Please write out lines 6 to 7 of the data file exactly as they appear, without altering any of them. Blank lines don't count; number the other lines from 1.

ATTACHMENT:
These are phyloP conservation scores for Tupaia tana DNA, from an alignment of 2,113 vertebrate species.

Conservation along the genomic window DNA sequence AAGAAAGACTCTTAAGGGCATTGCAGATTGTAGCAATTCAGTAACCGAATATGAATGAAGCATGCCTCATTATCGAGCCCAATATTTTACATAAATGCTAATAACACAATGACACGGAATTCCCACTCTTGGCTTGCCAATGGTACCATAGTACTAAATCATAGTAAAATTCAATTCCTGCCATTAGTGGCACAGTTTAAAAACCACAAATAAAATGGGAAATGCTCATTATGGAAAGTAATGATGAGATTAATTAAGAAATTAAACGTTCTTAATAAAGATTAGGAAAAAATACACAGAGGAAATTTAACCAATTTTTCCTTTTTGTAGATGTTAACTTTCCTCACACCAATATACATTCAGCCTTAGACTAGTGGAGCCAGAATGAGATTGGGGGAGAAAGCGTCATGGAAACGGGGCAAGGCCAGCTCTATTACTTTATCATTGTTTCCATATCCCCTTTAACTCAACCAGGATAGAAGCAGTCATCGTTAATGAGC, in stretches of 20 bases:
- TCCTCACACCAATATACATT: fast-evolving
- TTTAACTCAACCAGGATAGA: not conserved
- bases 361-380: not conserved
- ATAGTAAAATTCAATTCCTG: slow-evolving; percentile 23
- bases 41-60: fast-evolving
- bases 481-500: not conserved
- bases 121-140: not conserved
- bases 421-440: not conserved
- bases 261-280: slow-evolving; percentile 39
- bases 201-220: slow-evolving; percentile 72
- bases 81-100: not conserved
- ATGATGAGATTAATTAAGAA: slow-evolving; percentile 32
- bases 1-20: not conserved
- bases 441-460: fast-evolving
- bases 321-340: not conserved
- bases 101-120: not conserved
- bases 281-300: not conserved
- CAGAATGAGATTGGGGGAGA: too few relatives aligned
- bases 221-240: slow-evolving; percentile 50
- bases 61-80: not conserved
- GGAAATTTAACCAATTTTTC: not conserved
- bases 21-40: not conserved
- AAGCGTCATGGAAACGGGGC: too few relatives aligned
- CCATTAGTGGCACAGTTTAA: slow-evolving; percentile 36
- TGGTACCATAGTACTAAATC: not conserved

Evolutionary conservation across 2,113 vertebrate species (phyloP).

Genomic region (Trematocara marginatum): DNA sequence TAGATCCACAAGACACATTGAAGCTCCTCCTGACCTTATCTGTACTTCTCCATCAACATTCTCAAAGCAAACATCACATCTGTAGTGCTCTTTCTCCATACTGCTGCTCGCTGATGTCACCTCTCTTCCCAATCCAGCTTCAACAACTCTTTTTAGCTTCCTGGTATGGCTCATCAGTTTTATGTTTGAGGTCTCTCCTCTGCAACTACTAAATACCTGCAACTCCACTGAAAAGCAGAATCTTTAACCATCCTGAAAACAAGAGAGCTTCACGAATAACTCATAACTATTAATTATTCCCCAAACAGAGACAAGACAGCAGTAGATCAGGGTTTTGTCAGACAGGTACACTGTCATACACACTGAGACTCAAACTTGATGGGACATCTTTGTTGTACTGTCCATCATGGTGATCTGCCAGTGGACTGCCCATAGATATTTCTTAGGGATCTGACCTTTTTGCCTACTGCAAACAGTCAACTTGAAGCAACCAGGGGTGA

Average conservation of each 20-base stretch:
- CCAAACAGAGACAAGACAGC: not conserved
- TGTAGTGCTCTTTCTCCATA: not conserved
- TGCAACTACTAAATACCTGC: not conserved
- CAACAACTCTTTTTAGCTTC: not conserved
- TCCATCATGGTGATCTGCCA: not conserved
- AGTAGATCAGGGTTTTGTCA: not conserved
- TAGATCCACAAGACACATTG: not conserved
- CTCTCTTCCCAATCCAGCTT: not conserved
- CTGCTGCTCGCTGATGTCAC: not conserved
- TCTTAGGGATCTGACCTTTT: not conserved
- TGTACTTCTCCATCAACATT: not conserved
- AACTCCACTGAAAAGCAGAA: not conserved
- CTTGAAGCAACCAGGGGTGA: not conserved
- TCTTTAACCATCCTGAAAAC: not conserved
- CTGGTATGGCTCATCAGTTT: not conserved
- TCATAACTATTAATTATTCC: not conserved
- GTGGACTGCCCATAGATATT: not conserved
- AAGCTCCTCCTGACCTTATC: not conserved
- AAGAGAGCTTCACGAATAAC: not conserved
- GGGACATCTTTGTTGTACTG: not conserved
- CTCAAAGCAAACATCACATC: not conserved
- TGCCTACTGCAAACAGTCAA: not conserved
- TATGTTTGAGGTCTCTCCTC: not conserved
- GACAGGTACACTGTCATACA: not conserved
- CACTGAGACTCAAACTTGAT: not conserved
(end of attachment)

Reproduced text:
- ATAGTAAAATTCAATTCCTG: slow-evolving; percentile 23
- bases 41-60: fast-evolving